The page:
1. Use the Internet. Granted, it's tough to find a business (or individual) consumer whose shopping patterns haven't been changed by that giant mall out in cyberspace. But Stephen King, the president and CEO of Virtual Growth, a New York City-based accounting firm, recommends a new twist on the Internet theme: use listservs--E-mail lists you can subscribe to that are focused on a specific topic or enthusiasm--to network with other businesspeople who may be able to pass along useful suggestions. By going on-line, you can find out about the best deals while saving yourself time and money.

"The technique is incredibly effective, and it costs a business owner absolutely nothing," King says. "One of my clients needed to set up a merchant-banking account, so I sent out a message describing the company's needs on a Tuesday night. By Wednesday morning, I had 12 great leads." King's favorite listserv for entrepreneurial companies is the business listserv at http://wwwac.org.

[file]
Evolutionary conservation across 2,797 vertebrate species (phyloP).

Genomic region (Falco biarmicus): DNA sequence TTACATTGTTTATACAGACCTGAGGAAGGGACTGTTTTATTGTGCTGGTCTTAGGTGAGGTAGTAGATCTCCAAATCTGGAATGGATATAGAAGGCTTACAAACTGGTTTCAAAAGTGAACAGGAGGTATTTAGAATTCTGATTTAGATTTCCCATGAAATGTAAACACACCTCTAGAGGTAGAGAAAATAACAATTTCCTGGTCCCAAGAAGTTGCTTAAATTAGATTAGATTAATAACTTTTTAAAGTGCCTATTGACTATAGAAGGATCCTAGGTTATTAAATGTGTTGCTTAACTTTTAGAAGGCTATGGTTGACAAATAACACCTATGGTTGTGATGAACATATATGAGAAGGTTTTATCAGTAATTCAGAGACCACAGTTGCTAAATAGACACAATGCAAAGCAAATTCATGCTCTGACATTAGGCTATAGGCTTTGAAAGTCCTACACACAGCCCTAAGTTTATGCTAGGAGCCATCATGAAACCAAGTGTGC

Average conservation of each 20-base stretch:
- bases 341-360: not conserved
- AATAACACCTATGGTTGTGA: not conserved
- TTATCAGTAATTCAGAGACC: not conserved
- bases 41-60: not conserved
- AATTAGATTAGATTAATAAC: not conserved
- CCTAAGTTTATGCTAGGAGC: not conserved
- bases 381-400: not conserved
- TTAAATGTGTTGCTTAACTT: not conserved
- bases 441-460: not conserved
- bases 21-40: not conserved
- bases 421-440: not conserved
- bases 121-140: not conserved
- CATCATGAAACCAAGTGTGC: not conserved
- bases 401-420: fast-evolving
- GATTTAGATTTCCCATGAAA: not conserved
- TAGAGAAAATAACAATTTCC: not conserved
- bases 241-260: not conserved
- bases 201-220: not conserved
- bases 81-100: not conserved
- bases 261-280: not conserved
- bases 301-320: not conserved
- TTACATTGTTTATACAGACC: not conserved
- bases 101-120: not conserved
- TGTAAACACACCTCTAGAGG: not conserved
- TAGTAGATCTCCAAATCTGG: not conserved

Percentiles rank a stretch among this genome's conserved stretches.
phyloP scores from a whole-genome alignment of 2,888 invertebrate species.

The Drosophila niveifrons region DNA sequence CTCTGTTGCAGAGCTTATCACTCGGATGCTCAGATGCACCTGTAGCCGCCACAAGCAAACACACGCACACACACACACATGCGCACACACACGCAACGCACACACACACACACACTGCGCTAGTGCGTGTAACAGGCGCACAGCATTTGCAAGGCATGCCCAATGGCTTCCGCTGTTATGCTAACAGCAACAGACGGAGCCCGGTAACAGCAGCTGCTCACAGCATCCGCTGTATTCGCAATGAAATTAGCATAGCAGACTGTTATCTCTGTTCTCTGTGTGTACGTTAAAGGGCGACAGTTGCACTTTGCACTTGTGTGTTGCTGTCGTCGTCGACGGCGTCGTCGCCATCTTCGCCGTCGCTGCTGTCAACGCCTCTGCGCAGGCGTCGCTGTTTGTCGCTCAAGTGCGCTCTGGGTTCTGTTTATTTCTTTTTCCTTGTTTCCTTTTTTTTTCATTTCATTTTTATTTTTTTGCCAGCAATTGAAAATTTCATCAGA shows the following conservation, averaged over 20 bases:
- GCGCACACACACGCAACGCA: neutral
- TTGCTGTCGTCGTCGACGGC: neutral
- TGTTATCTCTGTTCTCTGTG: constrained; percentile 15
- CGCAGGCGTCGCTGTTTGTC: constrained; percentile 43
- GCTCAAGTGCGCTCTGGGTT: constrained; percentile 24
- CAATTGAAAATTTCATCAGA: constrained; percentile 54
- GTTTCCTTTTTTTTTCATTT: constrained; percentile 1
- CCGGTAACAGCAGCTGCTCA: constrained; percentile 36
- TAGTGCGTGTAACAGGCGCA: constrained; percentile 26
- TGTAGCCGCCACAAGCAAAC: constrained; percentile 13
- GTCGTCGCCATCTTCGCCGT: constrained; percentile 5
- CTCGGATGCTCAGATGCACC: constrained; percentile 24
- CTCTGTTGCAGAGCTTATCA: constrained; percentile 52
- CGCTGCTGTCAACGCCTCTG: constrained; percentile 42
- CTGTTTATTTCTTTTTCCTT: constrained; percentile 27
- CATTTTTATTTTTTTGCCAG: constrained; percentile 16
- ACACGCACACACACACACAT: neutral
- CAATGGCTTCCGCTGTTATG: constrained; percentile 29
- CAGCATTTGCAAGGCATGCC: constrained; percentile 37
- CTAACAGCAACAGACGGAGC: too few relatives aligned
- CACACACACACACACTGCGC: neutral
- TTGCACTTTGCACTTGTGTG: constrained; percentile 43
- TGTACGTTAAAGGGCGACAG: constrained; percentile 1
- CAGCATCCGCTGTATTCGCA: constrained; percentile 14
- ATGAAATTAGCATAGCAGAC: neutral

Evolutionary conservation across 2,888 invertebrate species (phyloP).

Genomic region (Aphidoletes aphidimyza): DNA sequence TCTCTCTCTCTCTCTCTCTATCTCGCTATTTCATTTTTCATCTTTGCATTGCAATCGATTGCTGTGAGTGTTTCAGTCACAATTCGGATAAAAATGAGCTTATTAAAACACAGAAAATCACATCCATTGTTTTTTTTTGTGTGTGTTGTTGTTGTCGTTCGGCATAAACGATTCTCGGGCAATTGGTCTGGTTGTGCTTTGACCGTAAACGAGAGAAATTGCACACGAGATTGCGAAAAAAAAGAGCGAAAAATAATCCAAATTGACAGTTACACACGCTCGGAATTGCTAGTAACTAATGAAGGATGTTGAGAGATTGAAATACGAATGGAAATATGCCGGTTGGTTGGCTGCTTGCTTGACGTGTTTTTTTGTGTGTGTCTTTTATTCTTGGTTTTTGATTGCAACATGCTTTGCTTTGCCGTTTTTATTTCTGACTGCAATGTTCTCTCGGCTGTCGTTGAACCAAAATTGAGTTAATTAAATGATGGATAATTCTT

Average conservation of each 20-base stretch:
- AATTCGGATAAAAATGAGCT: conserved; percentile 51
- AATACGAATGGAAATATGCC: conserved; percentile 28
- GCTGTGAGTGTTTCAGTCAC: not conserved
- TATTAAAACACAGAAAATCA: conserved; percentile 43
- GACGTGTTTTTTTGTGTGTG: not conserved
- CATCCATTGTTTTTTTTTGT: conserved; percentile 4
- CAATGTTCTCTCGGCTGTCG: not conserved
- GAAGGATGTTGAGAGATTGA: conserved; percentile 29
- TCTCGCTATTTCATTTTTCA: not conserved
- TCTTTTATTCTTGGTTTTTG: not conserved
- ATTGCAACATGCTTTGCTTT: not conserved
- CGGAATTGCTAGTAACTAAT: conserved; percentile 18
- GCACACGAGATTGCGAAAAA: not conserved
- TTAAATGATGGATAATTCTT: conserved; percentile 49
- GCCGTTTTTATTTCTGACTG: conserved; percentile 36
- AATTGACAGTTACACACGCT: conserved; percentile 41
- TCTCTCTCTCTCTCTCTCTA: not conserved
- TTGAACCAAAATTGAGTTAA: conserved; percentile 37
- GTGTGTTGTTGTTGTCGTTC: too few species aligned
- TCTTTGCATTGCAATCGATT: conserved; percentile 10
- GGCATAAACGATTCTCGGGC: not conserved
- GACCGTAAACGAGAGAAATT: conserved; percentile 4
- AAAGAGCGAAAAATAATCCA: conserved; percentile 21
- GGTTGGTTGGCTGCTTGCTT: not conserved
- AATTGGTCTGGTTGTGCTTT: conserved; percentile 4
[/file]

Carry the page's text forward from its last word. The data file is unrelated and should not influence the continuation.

2. Take advantage of group-purchasing discounts. Allen looks to his major suppliers, like Xerox, to help his company qualify for discounts on other items, such as shipping costs. But business owners whose orders aren't big enough yet to win that kind of benefit should look for discounts elsewhere, through industry groups.